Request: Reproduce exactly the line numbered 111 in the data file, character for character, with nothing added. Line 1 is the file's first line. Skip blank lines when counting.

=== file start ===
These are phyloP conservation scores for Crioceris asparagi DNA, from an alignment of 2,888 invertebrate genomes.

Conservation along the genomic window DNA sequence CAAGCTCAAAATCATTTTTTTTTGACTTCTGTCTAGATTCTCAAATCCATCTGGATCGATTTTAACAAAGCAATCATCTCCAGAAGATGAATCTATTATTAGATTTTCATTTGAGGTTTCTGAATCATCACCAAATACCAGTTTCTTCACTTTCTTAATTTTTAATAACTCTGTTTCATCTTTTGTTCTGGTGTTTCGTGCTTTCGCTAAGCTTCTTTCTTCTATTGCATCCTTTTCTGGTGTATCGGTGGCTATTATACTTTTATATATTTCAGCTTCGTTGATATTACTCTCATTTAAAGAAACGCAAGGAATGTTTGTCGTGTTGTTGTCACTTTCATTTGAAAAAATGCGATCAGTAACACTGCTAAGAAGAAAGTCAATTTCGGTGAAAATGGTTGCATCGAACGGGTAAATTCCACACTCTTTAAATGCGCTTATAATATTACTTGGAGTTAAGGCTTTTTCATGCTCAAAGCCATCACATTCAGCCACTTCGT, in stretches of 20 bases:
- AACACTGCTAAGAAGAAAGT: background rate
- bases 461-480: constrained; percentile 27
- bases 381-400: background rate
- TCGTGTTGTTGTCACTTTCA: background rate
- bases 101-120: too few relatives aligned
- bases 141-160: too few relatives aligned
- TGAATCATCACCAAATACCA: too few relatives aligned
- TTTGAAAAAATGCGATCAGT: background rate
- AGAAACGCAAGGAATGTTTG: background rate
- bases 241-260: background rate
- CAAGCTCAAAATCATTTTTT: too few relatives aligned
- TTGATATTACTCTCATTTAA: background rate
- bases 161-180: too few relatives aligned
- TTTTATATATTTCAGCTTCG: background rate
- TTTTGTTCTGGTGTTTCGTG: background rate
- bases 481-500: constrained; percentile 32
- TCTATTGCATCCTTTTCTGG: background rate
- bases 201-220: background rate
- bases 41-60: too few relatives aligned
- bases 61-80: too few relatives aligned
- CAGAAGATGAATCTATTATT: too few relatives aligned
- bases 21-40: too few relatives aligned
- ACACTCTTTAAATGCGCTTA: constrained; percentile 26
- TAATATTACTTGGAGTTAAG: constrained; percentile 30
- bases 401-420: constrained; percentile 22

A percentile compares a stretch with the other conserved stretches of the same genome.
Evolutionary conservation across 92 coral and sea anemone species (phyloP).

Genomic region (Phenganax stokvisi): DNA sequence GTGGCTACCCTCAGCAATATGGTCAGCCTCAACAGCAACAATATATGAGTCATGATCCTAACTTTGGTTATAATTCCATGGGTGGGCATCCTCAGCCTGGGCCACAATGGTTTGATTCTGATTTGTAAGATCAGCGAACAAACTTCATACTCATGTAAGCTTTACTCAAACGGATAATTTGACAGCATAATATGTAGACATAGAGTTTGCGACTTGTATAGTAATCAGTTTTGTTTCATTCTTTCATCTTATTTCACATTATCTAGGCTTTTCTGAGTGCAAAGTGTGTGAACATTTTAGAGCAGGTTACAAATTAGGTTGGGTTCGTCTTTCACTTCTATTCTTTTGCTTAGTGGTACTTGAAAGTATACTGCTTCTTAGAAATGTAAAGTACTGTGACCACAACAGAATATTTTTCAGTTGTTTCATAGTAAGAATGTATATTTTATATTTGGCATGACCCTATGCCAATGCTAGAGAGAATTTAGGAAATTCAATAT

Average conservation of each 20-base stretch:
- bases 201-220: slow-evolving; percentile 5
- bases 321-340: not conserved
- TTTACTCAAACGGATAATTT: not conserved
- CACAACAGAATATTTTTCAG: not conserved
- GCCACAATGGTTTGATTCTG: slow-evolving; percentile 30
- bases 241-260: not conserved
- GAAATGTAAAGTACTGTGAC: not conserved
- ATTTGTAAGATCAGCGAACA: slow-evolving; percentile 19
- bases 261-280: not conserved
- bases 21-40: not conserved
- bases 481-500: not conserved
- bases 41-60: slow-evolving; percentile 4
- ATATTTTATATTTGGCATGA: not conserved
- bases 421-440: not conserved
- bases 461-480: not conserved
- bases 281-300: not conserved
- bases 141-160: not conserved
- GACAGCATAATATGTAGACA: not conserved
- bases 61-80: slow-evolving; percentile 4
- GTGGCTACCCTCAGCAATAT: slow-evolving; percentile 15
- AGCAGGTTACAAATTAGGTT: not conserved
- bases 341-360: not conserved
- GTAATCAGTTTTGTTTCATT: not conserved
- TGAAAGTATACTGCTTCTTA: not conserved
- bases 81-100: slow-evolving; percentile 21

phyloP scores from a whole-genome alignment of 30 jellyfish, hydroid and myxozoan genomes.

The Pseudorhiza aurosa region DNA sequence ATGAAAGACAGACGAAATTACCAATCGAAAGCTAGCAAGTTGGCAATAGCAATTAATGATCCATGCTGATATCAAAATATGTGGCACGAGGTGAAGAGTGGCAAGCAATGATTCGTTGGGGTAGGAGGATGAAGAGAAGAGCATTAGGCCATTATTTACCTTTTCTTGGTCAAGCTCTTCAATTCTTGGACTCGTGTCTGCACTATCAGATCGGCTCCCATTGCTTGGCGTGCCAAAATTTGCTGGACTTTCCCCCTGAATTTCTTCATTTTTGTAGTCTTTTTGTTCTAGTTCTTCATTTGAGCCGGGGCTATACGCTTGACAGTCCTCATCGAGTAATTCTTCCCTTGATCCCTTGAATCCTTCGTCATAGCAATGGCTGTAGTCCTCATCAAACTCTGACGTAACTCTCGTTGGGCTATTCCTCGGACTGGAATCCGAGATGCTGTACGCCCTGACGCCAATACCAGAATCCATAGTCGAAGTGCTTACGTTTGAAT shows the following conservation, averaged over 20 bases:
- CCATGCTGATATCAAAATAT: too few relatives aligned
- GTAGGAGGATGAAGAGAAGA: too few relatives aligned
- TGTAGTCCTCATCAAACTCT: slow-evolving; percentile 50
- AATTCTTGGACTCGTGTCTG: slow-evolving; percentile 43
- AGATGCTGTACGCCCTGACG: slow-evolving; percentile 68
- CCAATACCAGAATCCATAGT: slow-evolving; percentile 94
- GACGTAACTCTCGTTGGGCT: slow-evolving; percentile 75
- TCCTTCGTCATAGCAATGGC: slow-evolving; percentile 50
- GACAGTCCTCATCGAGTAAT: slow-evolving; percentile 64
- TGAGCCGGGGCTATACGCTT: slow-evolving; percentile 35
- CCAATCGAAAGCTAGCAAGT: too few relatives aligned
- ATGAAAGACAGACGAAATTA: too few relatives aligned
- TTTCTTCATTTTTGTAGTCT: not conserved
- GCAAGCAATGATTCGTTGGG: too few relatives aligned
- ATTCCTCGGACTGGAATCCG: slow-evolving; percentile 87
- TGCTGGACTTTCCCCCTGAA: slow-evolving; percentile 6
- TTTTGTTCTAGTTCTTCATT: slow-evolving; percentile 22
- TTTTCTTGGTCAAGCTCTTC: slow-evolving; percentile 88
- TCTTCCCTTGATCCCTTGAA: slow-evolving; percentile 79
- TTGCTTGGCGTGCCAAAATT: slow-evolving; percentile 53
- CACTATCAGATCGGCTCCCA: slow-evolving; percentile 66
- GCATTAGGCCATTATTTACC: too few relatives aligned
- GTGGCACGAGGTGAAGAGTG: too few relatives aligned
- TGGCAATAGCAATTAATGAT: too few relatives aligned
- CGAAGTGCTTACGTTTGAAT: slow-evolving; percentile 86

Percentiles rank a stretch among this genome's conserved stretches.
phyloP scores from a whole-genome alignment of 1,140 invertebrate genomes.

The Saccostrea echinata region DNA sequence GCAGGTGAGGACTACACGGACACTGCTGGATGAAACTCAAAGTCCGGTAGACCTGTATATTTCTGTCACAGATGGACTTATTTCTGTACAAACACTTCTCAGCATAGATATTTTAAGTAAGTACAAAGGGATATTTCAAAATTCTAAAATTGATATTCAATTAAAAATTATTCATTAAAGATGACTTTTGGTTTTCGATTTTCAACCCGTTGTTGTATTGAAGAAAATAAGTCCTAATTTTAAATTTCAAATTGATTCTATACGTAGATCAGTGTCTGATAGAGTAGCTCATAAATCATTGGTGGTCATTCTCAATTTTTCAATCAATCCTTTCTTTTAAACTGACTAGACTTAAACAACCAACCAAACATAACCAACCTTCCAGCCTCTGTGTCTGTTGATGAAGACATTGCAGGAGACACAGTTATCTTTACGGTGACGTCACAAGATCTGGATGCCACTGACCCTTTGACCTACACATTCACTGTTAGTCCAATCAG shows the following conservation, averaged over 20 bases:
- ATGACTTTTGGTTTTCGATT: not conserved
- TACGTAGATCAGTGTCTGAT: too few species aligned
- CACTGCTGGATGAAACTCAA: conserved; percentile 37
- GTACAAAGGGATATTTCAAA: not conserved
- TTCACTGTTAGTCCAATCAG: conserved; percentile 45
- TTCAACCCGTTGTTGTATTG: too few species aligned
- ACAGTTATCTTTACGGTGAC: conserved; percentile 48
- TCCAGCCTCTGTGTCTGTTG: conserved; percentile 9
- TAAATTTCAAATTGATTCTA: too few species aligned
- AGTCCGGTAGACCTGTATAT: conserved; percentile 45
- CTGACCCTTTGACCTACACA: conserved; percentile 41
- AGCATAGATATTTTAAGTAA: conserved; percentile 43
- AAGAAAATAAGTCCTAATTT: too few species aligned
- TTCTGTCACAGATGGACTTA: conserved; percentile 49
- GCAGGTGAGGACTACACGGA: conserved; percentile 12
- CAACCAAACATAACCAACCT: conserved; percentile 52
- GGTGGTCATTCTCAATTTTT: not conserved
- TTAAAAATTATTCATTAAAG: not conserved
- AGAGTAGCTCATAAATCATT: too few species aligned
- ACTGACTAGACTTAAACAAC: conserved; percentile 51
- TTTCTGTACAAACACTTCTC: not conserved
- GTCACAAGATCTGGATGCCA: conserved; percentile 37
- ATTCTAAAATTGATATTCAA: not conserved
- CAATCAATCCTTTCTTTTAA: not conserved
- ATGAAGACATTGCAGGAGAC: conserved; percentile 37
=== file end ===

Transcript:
- ATGAAGACATTGCAGGAGAC: conserved; percentile 37